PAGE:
Northern Ireland Attorney General John Larkin is to leave his post at the end of the month, it has been confirmed.
Mr Larkin has been NI's chief legal officer for the past decade. His term of office comes to an end on June 30.
First Ministers Arlene Foster and Michelle O'Neill thanked him for his work.
“On behalf of the Executive, we would like to thank Mr Larkin for his tireless and invaluable work over the past decade," they said in a statement.
"The Executive Office will initiate a selection process to help identify and appoint Mr Larkin’s successor. This process will be based on the principles that apply to public appointments and will be an open competition.”
Mr Larkin, who studied at Queen's University in Belfast, was first called to the Bar in 1986.
He took Silk in 2001 and went on to specialise in Constitutional and Administrative Law and Human Rights.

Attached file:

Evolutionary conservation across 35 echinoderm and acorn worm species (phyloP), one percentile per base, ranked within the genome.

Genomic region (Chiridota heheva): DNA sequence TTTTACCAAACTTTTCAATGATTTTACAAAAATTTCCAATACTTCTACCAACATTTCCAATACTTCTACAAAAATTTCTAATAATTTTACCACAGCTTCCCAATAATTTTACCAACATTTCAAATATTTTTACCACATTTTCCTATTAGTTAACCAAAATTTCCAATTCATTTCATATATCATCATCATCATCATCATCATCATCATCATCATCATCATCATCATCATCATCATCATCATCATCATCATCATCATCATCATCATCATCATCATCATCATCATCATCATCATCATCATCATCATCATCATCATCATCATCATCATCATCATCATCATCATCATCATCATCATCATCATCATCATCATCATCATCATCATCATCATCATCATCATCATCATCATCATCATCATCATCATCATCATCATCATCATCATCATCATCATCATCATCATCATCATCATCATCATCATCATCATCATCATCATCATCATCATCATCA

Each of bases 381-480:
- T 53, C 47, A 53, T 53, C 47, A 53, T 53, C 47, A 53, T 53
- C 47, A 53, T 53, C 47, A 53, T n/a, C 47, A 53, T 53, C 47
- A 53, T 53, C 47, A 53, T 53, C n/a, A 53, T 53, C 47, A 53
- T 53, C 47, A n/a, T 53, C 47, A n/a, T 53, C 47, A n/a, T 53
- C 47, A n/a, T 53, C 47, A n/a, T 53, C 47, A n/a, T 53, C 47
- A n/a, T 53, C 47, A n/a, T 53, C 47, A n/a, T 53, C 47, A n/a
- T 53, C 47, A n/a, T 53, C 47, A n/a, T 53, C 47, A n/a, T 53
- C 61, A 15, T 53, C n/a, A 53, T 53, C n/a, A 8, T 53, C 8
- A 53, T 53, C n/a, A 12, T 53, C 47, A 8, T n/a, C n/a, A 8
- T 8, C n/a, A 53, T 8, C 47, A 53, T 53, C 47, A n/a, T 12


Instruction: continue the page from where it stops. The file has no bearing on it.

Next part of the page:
In May 2010 he was appointed Attorney General for Northern Ireland, becoming the first person to hold the office separately since its functions were given to the Attorney General for England and Wales in 1972.
Earlier this year he was appointed as a temporary high court judge in order to ease pressures on the judiciary and cover vacancies.
It was the first time that a law officer has been called to the bench in Northern Ireland.
A number of options for interim arrangements to fill the position of the Attorney General are currently being considered, the Executive office has confirmed.